Common Mistakes Made By Policyholders Following a Property Loss

Common Mistakes Made By Policyholders Following a Property Loss

Hurricane-Katrina-092005-014-300x224Losing a property, home or business is shockingly overwhelming. Even though it may have been 'just a building,' essentially a material item, it was yours. In that place you may have created and built a family or a business, and collected many memories there. To watch it be destroyed by a natural disaster such as a fire, flood, hurricane, tornado or earthquake is life-shattering. In the midst of struggling to rebuild, file paperwork, contact customers and distributors and keep yourself together mentally, there are some important tasks that can be easily forgotten that could cost you in your settlement.

  • Not filing quick enough
    Rules and restrictions apply when filing a property insurance claim. Do not wait too long to file as some policies have a strict timeline, as our Disaster Checklist explains. It is your responsibility to contact the insurance company in a timely manner to report the loss. You will want to take action to confirm that the type of loss is covered by your insurance and to put the claim on record; the sooner you report the damage, the better.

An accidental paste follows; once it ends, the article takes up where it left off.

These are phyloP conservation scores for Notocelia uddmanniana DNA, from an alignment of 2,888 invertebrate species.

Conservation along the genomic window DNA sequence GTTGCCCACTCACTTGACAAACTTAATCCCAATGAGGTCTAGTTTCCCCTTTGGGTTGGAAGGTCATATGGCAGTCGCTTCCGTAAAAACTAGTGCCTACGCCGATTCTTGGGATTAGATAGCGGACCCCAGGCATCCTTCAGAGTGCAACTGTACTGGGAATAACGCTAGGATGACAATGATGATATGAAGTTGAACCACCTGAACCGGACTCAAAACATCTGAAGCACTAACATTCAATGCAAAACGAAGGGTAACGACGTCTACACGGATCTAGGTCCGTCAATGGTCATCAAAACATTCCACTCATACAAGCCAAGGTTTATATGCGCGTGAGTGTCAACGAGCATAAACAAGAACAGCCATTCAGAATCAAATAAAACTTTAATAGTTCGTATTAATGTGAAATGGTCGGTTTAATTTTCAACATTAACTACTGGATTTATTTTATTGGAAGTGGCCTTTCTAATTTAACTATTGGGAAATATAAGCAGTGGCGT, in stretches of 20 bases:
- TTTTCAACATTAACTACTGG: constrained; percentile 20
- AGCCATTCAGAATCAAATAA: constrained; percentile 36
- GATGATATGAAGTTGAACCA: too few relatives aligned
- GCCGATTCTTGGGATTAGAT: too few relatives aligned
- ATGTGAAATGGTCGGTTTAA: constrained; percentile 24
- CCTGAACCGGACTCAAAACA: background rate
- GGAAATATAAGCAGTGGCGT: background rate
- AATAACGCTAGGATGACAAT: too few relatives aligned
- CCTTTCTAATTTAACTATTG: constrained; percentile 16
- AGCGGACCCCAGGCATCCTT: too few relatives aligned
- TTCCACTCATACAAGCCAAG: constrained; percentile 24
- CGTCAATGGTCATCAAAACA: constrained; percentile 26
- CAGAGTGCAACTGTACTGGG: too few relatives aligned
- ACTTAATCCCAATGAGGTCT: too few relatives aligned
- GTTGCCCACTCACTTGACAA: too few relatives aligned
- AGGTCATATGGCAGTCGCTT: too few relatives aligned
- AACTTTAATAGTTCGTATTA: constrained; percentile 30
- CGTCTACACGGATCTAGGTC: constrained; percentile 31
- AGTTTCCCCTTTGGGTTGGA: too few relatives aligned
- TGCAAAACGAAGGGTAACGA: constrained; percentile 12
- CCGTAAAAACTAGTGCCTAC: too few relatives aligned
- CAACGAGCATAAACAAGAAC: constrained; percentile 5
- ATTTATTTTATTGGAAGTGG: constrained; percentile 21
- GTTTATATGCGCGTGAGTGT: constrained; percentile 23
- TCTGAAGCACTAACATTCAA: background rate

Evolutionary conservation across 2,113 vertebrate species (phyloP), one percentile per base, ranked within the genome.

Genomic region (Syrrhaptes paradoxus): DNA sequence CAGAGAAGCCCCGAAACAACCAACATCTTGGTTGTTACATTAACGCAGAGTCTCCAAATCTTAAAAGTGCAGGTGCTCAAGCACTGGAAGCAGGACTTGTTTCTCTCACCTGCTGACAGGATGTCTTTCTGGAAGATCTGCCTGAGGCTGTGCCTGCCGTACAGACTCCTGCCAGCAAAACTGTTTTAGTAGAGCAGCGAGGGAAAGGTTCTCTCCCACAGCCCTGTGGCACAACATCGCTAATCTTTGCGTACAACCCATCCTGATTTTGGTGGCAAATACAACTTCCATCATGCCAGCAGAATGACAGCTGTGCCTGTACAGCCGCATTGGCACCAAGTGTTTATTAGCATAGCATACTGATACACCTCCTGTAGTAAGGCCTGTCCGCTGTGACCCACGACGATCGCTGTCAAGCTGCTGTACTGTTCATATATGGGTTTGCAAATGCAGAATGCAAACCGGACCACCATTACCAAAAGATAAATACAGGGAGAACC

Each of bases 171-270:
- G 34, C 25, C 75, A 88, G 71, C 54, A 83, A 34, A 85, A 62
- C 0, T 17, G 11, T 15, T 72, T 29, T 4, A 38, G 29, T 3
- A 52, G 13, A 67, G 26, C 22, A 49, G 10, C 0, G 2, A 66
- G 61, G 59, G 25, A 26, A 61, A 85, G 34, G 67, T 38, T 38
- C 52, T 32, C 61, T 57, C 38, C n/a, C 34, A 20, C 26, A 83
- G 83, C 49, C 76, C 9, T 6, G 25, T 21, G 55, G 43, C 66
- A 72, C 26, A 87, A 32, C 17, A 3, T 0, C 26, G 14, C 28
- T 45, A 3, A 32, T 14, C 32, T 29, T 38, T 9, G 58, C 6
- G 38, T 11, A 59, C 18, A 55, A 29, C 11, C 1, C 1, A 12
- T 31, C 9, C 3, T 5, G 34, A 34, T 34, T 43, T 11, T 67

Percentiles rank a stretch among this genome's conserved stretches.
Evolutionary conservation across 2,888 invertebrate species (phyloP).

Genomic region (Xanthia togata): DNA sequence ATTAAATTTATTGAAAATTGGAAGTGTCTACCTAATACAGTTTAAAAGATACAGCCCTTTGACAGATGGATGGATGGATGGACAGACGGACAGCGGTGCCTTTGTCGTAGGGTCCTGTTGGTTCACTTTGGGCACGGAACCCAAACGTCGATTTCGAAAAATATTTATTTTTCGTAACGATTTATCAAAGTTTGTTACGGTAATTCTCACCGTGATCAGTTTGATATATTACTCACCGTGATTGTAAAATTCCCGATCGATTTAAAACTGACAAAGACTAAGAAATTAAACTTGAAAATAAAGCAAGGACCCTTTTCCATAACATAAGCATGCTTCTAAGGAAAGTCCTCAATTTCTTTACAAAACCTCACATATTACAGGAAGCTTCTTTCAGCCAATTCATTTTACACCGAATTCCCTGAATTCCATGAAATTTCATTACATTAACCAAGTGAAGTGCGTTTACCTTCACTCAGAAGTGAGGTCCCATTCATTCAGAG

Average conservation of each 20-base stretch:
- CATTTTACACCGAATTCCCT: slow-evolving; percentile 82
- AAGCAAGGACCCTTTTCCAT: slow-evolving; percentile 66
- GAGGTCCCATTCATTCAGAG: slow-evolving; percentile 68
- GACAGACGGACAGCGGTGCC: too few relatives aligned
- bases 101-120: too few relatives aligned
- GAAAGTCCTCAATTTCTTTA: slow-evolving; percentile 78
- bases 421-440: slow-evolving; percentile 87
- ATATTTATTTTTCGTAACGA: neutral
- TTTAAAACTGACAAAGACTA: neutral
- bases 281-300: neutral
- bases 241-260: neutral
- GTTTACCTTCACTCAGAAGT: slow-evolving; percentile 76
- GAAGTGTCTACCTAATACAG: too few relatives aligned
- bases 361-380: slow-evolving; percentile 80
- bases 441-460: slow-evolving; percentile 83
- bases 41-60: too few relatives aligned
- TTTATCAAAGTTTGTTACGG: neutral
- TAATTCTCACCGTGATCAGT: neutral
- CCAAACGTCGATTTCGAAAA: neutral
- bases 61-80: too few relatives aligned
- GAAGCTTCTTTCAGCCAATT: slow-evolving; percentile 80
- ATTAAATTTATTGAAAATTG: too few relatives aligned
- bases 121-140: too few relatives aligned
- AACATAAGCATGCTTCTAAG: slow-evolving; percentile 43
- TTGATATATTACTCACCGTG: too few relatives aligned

However, you do not want to rush the actual process of the claim once the claim is opened. Being too eager to move the claims process along can be unfavorable for the policyholder, causing you to miss details in an effort to settle as fast as possible versus settling as smart as possible.

Licensed public adjuster and Director of Consulting Operations, Greg Raab, gives the following advice, "Understanding your contractual obligations as the policyholder, such as reporting and documenting your claim in a timely manner and mitigating your damages are vital to the proper settlement of your claim."

  • Not being organized

    Being unorganized during an insurance claim can be costly. It is of utmost importance to be extremely thorough and organized. For example, not taking the time to accurately inventory your damaged possessions or keep a paper trail of every person you have spoken to can wreak havoc on your claim.

    One of the most important phases of the insurance claim is to accurately identify and evaluate all personal property that had been damaged or lost during the disaster. This is a very tedious, detailed process that if not done thoroughly can be detrimental. The insurance company owes you either the Actual Cash Value (ACV) or the Replacement Cost for your property based on what your policy states, but regardless, proper documentation is required. Therefore, leaving items out of your claim is only going to hurt your settlement in the long run. Keep in mind that the small items, such as office supplies for a business or hygienic products for a homeowner, can add up to a significant monetary value.